The quantum computer has fuelled the imagination of scientists for decades: It is based on fundamentally different phenomena than a conventional computer....

Im Focus: Turmoil in sluggish electrons’ existence

An international team of physicists has monitored the scattering behaviour of electrons in a non-conducting material in real-time. Their insights could be beneficial for radiotherapy.

We can refer to electrons in non-conducting materials as ‘sluggish’. Typically, they remain fixed in a location, deep inside an atomic composite. It is hence...

Im Focus: Wafer-thin Magnetic Materials Developed for Future Quantum Technologies

Two-dimensional magnetic structures are regarded as a promising material for new types of data storage, since the magnetic properties of individual molecular building blocks can be investigated and modified. For the first time, researchers have now produced a wafer-thin ferrimagnet, in which molecules with different magnetic centers arrange themselves on a gold surface to form a checkerboard pattern. Scientists at the Swiss Nanoscience Institute at the University of Basel and the Paul Scherrer Institute published their findings in the journal Nature Communications.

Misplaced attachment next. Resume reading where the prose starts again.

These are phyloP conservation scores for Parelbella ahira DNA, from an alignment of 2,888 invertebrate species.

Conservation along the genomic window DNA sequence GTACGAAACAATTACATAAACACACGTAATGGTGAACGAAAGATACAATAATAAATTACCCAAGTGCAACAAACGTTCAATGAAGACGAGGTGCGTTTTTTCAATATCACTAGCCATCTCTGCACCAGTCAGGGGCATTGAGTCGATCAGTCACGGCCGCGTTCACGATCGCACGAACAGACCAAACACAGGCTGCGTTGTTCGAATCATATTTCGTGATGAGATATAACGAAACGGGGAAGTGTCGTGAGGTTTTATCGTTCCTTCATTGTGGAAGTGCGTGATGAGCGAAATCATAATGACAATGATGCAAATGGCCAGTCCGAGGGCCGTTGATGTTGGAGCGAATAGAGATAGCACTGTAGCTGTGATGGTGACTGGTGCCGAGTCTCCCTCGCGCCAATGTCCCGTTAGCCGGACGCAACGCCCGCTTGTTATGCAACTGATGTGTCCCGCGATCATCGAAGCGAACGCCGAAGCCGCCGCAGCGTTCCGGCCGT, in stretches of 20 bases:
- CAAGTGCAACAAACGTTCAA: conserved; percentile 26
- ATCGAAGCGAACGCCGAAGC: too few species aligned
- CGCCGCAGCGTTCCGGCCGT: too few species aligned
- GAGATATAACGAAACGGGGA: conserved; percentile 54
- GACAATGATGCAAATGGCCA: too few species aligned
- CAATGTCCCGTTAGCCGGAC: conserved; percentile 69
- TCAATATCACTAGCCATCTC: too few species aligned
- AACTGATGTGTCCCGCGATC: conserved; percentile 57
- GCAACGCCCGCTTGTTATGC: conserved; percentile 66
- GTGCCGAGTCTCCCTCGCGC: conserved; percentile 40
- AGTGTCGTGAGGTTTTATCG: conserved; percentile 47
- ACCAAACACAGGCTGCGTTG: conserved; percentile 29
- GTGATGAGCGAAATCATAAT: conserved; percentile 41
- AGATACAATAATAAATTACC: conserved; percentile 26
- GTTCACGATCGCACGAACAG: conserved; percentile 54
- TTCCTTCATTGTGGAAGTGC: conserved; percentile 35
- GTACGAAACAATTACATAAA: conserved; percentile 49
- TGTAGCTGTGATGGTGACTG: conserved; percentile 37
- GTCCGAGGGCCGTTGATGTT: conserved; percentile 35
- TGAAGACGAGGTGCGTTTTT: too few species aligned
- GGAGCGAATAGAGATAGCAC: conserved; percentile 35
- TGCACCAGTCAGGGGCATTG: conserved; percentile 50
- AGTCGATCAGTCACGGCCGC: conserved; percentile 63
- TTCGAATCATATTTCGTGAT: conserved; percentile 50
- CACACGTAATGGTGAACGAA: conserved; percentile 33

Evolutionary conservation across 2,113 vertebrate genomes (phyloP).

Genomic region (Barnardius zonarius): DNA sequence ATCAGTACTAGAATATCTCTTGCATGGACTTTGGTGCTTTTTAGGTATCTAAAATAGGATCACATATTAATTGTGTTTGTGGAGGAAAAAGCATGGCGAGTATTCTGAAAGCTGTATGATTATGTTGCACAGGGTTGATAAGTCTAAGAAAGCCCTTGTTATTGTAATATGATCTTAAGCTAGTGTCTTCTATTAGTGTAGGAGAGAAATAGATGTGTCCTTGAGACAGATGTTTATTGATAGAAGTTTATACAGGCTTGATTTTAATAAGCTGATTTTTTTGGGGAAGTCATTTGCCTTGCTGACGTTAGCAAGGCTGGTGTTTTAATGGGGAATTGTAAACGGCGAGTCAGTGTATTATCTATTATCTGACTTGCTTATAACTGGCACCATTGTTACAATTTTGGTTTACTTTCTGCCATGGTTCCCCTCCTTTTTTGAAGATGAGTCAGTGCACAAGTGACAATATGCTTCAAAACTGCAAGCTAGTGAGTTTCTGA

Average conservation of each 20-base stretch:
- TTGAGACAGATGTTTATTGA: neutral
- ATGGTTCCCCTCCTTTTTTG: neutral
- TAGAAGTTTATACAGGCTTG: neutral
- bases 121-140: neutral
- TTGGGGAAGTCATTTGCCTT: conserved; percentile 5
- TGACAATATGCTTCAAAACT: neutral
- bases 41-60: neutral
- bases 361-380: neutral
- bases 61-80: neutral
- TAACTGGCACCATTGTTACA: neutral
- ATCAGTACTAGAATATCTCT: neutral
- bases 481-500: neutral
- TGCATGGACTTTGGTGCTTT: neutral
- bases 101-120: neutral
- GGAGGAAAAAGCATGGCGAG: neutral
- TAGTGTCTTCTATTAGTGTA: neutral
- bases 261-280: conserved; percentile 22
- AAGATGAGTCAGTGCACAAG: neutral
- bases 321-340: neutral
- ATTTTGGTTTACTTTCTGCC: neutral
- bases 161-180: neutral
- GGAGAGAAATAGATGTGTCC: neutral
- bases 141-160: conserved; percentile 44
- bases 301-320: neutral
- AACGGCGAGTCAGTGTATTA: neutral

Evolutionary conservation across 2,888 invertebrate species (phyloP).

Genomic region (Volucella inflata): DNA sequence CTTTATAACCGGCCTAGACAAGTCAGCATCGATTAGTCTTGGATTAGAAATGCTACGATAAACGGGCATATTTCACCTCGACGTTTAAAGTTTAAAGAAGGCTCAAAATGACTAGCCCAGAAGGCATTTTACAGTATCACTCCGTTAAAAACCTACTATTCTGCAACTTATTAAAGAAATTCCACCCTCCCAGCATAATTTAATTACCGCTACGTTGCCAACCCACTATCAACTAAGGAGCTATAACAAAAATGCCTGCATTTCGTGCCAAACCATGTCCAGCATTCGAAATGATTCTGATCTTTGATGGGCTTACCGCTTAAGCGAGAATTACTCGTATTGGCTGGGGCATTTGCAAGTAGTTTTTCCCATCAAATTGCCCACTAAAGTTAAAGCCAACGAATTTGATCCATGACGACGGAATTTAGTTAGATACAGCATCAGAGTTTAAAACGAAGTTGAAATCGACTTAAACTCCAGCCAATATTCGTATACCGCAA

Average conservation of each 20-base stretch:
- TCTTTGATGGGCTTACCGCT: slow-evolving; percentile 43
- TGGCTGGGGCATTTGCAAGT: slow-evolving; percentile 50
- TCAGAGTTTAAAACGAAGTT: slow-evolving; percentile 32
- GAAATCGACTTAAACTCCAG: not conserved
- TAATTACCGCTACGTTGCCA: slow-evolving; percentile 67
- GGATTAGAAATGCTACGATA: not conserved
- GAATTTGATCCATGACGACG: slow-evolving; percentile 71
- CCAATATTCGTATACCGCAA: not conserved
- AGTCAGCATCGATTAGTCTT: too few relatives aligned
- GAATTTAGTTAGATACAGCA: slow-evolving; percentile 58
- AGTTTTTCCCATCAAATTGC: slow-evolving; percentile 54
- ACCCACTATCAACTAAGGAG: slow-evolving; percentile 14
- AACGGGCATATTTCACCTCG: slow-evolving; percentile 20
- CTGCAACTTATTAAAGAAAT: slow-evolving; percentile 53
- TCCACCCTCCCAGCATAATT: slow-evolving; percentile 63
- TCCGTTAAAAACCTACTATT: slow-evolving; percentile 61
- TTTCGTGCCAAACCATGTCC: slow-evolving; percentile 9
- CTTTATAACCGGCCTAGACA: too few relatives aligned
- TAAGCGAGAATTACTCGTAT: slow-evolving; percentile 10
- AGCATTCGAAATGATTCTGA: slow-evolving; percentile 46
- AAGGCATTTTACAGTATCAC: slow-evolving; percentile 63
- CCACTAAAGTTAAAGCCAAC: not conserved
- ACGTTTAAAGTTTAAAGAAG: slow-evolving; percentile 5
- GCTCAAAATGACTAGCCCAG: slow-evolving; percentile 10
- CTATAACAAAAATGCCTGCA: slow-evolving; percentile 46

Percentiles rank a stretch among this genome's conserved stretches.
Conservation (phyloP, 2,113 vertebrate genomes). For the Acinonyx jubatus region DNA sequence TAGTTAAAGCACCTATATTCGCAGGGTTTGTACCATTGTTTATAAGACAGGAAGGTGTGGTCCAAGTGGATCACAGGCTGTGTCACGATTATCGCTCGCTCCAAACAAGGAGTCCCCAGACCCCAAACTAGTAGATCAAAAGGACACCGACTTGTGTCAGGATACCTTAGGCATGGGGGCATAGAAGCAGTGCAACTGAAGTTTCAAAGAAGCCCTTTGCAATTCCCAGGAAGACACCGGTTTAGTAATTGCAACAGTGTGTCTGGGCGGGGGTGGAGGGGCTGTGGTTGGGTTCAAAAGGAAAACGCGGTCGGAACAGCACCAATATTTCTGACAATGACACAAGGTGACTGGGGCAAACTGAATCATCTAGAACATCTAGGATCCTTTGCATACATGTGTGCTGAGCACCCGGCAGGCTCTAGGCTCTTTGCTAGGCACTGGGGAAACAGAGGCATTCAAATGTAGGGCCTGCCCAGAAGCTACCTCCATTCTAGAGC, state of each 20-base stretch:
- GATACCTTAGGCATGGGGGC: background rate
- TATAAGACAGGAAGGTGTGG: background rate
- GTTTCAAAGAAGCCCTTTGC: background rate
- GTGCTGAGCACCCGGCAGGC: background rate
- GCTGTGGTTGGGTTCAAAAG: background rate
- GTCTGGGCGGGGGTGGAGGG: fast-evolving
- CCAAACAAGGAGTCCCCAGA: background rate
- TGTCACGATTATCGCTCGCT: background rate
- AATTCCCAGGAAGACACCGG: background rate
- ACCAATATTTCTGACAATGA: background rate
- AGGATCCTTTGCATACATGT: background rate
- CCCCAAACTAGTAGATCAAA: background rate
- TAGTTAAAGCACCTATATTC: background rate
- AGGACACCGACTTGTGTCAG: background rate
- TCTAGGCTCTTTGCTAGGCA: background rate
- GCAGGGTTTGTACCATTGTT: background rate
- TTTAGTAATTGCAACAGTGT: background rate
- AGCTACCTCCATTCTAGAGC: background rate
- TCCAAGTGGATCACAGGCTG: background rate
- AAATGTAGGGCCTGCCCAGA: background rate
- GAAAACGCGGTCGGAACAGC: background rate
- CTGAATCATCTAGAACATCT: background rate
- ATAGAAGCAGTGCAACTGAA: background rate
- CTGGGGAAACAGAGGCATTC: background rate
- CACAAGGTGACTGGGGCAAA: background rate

Ferrimagnets are composed of two centers which are magnetized at different strengths and point in opposing directions. Two-dimensional, quasi-flat ferrimagnets...

Im Focus: World's thinnest hologram paves path to new 3-D world

Nano-hologram paves way for integration of 3-D holography into everyday electronics

An Australian-Chinese research team has created the world's thinnest hologram, paving the way towards the integration of 3D holography into everyday...

All Focus news of the innovation-report >>>

Anzeige

Anzeige

Event News

Marine Conservation: IASS Contributes to UN Ocean Conference in New York on 5-9 June

24.05.2017 | Event News

AWK Aachen Machine Tool Colloquium 2017: Internet of Production for Agile Enterprises

23.05.2017 | Event News

Dortmund MST Conference presents Individualized Healthcare Solutions with micro and nanotechnology

22.05.2017 | Event News

 
Latest News

How herpesviruses win the footrace against the immune system

26.05.2017 | Life Sciences

Water forms 'spine of hydration' around DNA, group finds

26.05.2017 | Life Sciences

First Juno science results supported by University of Leicester's Jupiter 'forecast'

26.05.2017 | Physics and Astronomy

VideoLinks
B2B-VideoLinks
More VideoLinks >>>